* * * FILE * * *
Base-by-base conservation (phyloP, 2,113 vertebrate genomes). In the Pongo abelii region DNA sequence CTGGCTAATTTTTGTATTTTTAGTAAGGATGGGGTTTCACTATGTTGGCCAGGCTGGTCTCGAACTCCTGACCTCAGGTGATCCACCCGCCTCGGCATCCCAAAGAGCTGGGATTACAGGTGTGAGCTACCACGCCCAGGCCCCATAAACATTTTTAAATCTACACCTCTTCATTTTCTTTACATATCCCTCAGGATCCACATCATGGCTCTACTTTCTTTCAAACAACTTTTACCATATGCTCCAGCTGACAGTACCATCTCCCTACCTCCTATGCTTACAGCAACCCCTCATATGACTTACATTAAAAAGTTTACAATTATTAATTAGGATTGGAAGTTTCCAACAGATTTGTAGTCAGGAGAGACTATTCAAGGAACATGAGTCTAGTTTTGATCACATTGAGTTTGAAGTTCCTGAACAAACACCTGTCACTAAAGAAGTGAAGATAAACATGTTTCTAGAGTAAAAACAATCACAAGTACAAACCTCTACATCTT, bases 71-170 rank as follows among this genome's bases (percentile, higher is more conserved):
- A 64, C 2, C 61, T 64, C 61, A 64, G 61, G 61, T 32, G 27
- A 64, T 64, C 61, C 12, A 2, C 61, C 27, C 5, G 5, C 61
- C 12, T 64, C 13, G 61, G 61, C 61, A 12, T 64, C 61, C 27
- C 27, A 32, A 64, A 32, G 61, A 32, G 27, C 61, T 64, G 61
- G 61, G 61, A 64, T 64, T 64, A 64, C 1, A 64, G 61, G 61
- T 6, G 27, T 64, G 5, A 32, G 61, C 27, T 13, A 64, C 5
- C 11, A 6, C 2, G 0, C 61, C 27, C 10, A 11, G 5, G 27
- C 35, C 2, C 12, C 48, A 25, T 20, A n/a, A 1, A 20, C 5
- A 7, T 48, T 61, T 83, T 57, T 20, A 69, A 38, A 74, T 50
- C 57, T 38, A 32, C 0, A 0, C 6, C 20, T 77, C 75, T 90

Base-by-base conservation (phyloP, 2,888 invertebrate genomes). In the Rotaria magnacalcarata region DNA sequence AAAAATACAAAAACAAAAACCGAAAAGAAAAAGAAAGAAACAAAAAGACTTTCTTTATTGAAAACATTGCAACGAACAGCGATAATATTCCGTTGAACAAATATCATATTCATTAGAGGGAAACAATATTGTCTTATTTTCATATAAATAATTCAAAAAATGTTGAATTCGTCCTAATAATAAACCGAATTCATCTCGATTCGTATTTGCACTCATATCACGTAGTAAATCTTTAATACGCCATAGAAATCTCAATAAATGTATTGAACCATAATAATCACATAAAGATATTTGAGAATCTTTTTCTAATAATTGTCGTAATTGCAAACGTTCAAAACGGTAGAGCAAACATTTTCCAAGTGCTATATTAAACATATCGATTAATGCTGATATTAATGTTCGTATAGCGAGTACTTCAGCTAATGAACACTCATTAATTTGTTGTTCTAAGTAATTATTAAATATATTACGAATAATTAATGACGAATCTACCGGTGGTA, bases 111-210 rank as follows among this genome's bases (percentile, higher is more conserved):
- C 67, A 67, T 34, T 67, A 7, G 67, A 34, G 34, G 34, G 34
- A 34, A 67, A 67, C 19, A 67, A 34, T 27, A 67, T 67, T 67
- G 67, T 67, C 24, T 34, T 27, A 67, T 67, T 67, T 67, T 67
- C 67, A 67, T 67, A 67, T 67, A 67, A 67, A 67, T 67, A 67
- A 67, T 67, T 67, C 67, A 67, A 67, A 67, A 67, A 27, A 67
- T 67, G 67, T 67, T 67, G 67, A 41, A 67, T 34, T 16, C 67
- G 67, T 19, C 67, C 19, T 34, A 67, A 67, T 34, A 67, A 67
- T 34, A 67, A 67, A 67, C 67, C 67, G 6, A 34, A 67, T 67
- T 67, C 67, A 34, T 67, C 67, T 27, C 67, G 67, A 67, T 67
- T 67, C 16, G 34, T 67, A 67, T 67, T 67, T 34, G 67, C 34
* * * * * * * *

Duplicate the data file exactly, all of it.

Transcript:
Base-by-base conservation (phyloP, 2,113 vertebrate genomes). In the Pongo abelii region DNA sequence CTGGCTAATTTTTGTATTTTTAGTAAGGATGGGGTTTCACTATGTTGGCCAGGCTGGTCTCGAACTCCTGACCTCAGGTGATCCACCCGCCTCGGCATCCCAAAGAGCTGGGATTACAGGTGTGAGCTACCACGCCCAGGCCCCATAAACATTTTTAAATCTACACCTCTTCATTTTCTTTACATATCCCTCAGGATCCACATCATGGCTCTACTTTCTTTCAAACAACTTTTACCATATGCTCCAGCTGACAGTACCATCTCCCTACCTCCTATGCTTACAGCAACCCCTCATATGACTTACATTAAAAAGTTTACAATTATTAATTAGGATTGGAAGTTTCCAACAGATTTGTAGTCAGGAGAGACTATTCAAGGAACATGAGTCTAGTTTTGATCACATTGAGTTTGAAGTTCCTGAACAAACACCTGTCACTAAAGAAGTGAAGATAAACATGTTTCTAGAGTAAAAACAATCACAAGTACAAACCTCTACATCTT, bases 71-170 rank as follows among this genome's bases (percentile, higher is more conserved):
- A 64, C 2, C 61, T 64, C 61, A 64, G 61, G 61, T 32, G 27
- A 64, T 64, C 61, C 12, A 2, C 61, C 27, C 5, G 5, C 61
- C 12, T 64, C 13, G 61, G 61, C 61, A 12, T 64, C 61, C 27
- C 27, A 32, A 64, A 32, G 61, A 32, G 27, C 61, T 64, G 61
- G 61, G 61, A 64, T 64, T 64, A 64, C 1, A 64, G 61, G 61
- T 6, G 27, T 64, G 5, A 32, G 61, C 27, T 13, A 64, C 5
- C 11, A 6, C 2, G 0, C 61, C 27, C 10, A 11, G 5, G 27
- C 35, C 2, C 12, C 48, A 25, T 20, A n/a, A 1, A 20, C 5
- A 7, T 48, T 61, T 83, T 57, T 20, A 69, A 38, A 74, T 50
- C 57, T 38, A 32, C 0, A 0, C 6, C 20, T 77, C 75, T 90

Base-by-base conservation (phyloP, 2,888 invertebrate genomes). In the Rotaria magnacalcarata region DNA sequence AAAAATACAAAAACAAAAACCGAAAAGAAAAAGAAAGAAACAAAAAGACTTTCTTTATTGAAAACATTGCAACGAACAGCGATAATATTCCGTTGAACAAATATCATATTCATTAGAGGGAAACAATATTGTCTTATTTTCATATAAATAATTCAAAAAATGTTGAATTCGTCCTAATAATAAACCGAATTCATCTCGATTCGTATTTGCACTCATATCACGTAGTAAATCTTTAATACGCCATAGAAATCTCAATAAATGTATTGAACCATAATAATCACATAAAGATATTTGAGAATCTTTTTCTAATAATTGTCGTAATTGCAAACGTTCAAAACGGTAGAGCAAACATTTTCCAAGTGCTATATTAAACATATCGATTAATGCTGATATTAATGTTCGTATAGCGAGTACTTCAGCTAATGAACACTCATTAATTTGTTGTTCTAAGTAATTATTAAATATATTACGAATAATTAATGACGAATCTACCGGTGGTA, bases 111-210 rank as follows among this genome's bases (percentile, higher is more conserved):
- C 67, A 67, T 34, T 67, A 7, G 67, A 34, G 34, G 34, G 34
- A 34, A 67, A 67, C 19, A 67, A 34, T 27, A 67, T 67, T 67
- G 67, T 67, C 24, T 34, T 27, A 67, T 67, T 67, T 67, T 67
- C 67, A 67, T 67, A 67, T 67, A 67, A 67, A 67, T 67, A 67
- A 67, T 67, T 67, C 67, A 67, A 67, A 67, A 67, A 27, A 67
- T 67, G 67, T 67, T 67, G 67, A 41, A 67, T 34, T 16, C 67
- G 67, T 19, C 67, C 19, T 34, A 67, A 67, T 34, A 67, A 67
- T 34, A 67, A 67, A 67, C 67, C 67, G 6, A 34, A 67, T 67
- T 67, C 67, A 34, T 67, C 67, T 27, C 67, G 67, A 67, T 67
- T 67, C 16, G 34, T 67, A 67, T 67, T 67, T 34, G 67, C 34